The old wiring really is scary- the kind of thing you often find in a 42-year-old Detroit beater you got for free. How about heavy-gauge wire splices made from ring terminals held together with a screw and "insulated" with crumbling electrical tape? The horror!
But new wiring stuff costs money, and these poor bastards have the misfortune of frequent garage visits by a LeMons judge, who is sure to jack up his bribe requirements to stratospheric heights if he catches them blowing past the 500-buck spending limit. Mr. Astro is an electrician, however, specializing in wiring up office buildings, shopping malls, etc, so he has the solution…
DIN Rail and terminal blocks! He's working on wiring a hospital now, and some new equipment came with DIN rail terminal blocks in European-spec colors (you can't use the wrong colors- somebody might get zapped) so into the trash bin they went. Hooray for scavenging your race car parts from a dumpster!
This stuff is great- you can just keep stacking blocks on the rail, with as many inputs as you like and there's no problem adding new stuff- attaching wires is just a matter of poking a screwdriver into a slot and inserting the wire in the correct hole. The green blocks are grounded to the rail, which is screwed to the car's body. Want to add a police siren and an ooogah horn? Easy!
First, the guys who like to think things out before they start cutting holes in the car- that seems kinda weird, but whatever- make a wiring plan.
A couple of rails mounted behind the glovebox door will provide power to instrument panel items. Note the street-sign mounting plate.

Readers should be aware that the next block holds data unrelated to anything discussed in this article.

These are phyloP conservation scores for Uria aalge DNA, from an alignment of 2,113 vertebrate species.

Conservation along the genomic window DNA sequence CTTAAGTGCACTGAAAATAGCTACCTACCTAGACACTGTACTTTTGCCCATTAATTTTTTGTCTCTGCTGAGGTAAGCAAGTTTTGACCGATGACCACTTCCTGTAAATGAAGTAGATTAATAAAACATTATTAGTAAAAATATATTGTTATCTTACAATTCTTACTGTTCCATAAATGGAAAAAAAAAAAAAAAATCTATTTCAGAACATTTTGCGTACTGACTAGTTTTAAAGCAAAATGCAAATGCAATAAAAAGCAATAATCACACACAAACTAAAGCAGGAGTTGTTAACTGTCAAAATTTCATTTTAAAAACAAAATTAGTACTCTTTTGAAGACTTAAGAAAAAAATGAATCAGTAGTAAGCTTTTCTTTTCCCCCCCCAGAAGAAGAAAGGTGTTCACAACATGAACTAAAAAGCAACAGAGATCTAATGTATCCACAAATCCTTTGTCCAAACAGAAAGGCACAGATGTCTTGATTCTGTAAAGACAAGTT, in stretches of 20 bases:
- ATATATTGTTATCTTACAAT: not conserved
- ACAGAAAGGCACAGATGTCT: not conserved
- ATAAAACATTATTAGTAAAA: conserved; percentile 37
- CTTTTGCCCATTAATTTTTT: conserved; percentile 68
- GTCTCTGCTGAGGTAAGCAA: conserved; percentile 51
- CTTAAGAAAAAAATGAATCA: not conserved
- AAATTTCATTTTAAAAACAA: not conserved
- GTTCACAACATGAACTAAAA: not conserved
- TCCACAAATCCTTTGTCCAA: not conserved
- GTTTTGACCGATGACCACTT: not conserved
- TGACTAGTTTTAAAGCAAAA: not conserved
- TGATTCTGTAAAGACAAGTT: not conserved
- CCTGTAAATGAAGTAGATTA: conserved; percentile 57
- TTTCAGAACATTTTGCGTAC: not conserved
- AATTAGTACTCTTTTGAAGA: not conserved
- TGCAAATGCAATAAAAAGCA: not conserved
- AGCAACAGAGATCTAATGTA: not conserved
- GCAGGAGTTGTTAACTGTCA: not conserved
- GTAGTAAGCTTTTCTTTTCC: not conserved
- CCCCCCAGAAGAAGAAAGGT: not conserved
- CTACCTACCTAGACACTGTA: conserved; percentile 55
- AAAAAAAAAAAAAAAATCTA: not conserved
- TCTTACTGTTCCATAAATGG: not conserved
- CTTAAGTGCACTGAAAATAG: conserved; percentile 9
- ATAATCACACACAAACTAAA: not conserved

The Black Metal V8olvo team donated our car's unneeded fusebox to the Belvederians (one of our team members works for a transit bus manufacturer, so we have a nice free bus-grade circuit-breaker box in our car), and the Volvo 240 unit turns out to be an excellent universal fusebox (as long as you don't mind those funky European ceramic fuses). Here it is mounted on the dash; the wiring will go through that split-loom-edged defroster vent.
Under the hood, blocks on either side of the engine compartment. That blue conduit stuff is Blue ENT, commonly known as "Smurf Tube" for obvious reasons. It's tough and easy to work with, and plenty of short pieces get tossed in the dumpster- aka Race Car Parts Bin- at job sites. They're replacing the old electrical system bit by bit, so you can see some of the scary old stuff side-by-side with the safe new stuff in this shot.
For brake lights, fuel gauge sender, and weird trunk-mounted secret weapons, there's another wiring outpost mounted in the rear of the car. Note the handy wiring diagram drawn in Sharpie on the sheet metal.